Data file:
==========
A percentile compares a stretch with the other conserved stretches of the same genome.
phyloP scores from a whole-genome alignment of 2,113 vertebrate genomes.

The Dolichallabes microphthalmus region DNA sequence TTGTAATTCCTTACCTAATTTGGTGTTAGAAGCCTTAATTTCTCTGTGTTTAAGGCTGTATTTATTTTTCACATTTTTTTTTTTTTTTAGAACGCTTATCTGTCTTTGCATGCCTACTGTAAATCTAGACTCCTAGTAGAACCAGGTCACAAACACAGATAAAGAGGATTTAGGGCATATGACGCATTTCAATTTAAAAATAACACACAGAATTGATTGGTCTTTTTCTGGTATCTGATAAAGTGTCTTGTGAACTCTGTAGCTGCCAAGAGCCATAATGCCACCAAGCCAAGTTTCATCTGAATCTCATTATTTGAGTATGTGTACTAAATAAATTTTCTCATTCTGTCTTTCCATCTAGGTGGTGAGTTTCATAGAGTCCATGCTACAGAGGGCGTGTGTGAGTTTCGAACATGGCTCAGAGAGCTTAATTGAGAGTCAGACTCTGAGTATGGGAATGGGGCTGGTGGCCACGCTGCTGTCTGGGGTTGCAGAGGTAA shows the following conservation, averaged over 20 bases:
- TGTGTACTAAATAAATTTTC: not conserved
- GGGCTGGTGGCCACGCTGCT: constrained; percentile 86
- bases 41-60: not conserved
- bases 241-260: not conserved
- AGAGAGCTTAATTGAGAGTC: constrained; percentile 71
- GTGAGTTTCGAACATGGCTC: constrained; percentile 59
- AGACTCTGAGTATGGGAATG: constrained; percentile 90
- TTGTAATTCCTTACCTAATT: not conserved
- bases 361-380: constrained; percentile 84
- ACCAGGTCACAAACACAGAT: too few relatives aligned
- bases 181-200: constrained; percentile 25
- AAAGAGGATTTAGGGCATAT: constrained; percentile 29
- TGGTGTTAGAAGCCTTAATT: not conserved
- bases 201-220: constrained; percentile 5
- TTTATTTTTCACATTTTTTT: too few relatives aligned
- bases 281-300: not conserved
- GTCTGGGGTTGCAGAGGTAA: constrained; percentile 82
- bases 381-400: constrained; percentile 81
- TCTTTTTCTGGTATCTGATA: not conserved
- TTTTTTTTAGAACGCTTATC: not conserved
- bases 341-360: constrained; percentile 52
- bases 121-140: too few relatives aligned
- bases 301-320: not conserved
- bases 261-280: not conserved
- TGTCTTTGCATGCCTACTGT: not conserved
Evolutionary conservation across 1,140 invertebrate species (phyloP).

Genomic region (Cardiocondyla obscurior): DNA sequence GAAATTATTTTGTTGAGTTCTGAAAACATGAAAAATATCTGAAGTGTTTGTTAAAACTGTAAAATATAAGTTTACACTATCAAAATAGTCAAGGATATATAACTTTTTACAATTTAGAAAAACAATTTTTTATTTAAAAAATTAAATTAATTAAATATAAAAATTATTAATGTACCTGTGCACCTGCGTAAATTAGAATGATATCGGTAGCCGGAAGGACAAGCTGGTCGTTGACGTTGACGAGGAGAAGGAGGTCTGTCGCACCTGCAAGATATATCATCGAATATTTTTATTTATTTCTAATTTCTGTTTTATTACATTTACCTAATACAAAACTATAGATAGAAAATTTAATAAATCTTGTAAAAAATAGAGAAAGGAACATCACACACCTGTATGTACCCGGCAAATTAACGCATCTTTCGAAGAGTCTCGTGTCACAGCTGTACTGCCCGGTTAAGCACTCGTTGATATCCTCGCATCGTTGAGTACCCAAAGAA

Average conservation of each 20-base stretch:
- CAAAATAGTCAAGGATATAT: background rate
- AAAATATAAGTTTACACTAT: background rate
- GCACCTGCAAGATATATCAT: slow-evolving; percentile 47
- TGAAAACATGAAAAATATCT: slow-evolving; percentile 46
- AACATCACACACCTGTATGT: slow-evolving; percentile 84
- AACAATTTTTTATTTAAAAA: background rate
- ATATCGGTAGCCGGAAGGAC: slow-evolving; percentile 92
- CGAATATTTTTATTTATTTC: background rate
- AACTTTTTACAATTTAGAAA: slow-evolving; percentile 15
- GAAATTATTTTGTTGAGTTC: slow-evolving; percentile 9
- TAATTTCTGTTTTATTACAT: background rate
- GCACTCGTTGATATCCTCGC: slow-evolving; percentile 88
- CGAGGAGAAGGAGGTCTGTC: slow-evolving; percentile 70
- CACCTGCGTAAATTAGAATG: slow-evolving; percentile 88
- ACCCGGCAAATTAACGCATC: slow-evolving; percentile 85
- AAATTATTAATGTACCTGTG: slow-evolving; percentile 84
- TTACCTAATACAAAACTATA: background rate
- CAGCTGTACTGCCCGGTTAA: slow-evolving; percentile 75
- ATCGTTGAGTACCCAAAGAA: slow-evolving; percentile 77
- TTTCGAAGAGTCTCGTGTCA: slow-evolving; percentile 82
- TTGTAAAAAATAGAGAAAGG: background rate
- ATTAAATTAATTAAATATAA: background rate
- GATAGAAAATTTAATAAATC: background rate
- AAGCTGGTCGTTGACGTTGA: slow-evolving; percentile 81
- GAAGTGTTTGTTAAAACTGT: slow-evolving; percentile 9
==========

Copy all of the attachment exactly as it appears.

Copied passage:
A percentile compares a stretch with the other conserved stretches of the same genome.
phyloP scores from a whole-genome alignment of 2,113 vertebrate genomes.

The Dolichallabes microphthalmus region DNA sequence TTGTAATTCCTTACCTAATTTGGTGTTAGAAGCCTTAATTTCTCTGTGTTTAAGGCTGTATTTATTTTTCACATTTTTTTTTTTTTTTAGAACGCTTATCTGTCTTTGCATGCCTACTGTAAATCTAGACTCCTAGTAGAACCAGGTCACAAACACAGATAAAGAGGATTTAGGGCATATGACGCATTTCAATTTAAAAATAACACACAGAATTGATTGGTCTTTTTCTGGTATCTGATAAAGTGTCTTGTGAACTCTGTAGCTGCCAAGAGCCATAATGCCACCAAGCCAAGTTTCATCTGAATCTCATTATTTGAGTATGTGTACTAAATAAATTTTCTCATTCTGTCTTTCCATCTAGGTGGTGAGTTTCATAGAGTCCATGCTACAGAGGGCGTGTGTGAGTTTCGAACATGGCTCAGAGAGCTTAATTGAGAGTCAGACTCTGAGTATGGGAATGGGGCTGGTGGCCACGCTGCTGTCTGGGGTTGCAGAGGTAA shows the following conservation, averaged over 20 bases:
- TGTGTACTAAATAAATTTTC: not conserved
- GGGCTGGTGGCCACGCTGCT: constrained; percentile 86
- bases 41-60: not conserved
- bases 241-260: not conserved
- AGAGAGCTTAATTGAGAGTC: constrained; percentile 71
- GTGAGTTTCGAACATGGCTC: constrained; percentile 59
- AGACTCTGAGTATGGGAATG: constrained; percentile 90
- TTGTAATTCCTTACCTAATT: not conserved
- bases 361-380: constrained; percentile 84
- ACCAGGTCACAAACACAGAT: too few relatives aligned
- bases 181-200: constrained; percentile 25
- AAAGAGGATTTAGGGCATAT: constrained; percentile 29
- TGGTGTTAGAAGCCTTAATT: not conserved
- bases 201-220: constrained; percentile 5
- TTTATTTTTCACATTTTTTT: too few relatives aligned
- bases 281-300: not conserved
- GTCTGGGGTTGCAGAGGTAA: constrained; percentile 82
- bases 381-400: constrained; percentile 81
- TCTTTTTCTGGTATCTGATA: not conserved
- TTTTTTTTAGAACGCTTATC: not conserved
- bases 341-360: constrained; percentile 52
- bases 121-140: too few relatives aligned
- bases 301-320: not conserved
- bases 261-280: not conserved
- TGTCTTTGCATGCCTACTGT: not conserved
Evolutionary conservation across 1,140 invertebrate species (phyloP).

Genomic region (Cardiocondyla obscurior): DNA sequence GAAATTATTTTGTTGAGTTCTGAAAACATGAAAAATATCTGAAGTGTTTGTTAAAACTGTAAAATATAAGTTTACACTATCAAAATAGTCAAGGATATATAACTTTTTACAATTTAGAAAAACAATTTTTTATTTAAAAAATTAAATTAATTAAATATAAAAATTATTAATGTACCTGTGCACCTGCGTAAATTAGAATGATATCGGTAGCCGGAAGGACAAGCTGGTCGTTGACGTTGACGAGGAGAAGGAGGTCTGTCGCACCTGCAAGATATATCATCGAATATTTTTATTTATTTCTAATTTCTGTTTTATTACATTTACCTAATACAAAACTATAGATAGAAAATTTAATAAATCTTGTAAAAAATAGAGAAAGGAACATCACACACCTGTATGTACCCGGCAAATTAACGCATCTTTCGAAGAGTCTCGTGTCACAGCTGTACTGCCCGGTTAAGCACTCGTTGATATCCTCGCATCGTTGAGTACCCAAAGAA

Average conservation of each 20-base stretch:
- CAAAATAGTCAAGGATATAT: background rate
- AAAATATAAGTTTACACTAT: background rate
- GCACCTGCAAGATATATCAT: slow-evolving; percentile 47
- TGAAAACATGAAAAATATCT: slow-evolving; percentile 46
- AACATCACACACCTGTATGT: slow-evolving; percentile 84
- AACAATTTTTTATTTAAAAA: background rate
- ATATCGGTAGCCGGAAGGAC: slow-evolving; percentile 92
- CGAATATTTTTATTTATTTC: background rate
- AACTTTTTACAATTTAGAAA: slow-evolving; percentile 15
- GAAATTATTTTGTTGAGTTC: slow-evolving; percentile 9
- TAATTTCTGTTTTATTACAT: background rate
- GCACTCGTTGATATCCTCGC: slow-evolving; percentile 88
- CGAGGAGAAGGAGGTCTGTC: slow-evolving; percentile 70
- CACCTGCGTAAATTAGAATG: slow-evolving; percentile 88
- ACCCGGCAAATTAACGCATC: slow-evolving; percentile 85
- AAATTATTAATGTACCTGTG: slow-evolving; percentile 84
- TTACCTAATACAAAACTATA: background rate
- CAGCTGTACTGCCCGGTTAA: slow-evolving; percentile 75
- ATCGTTGAGTACCCAAAGAA: slow-evolving; percentile 77
- TTTCGAAGAGTCTCGTGTCA: slow-evolving; percentile 82
- TTGTAAAAAATAGAGAAAGG: background rate
- ATTAAATTAATTAAATATAA: background rate
- GATAGAAAATTTAATAAATC: background rate
- AAGCTGGTCGTTGACGTTGA: slow-evolving; percentile 81
- GAAGTGTTTGTTAAAACTGT: slow-evolving; percentile 9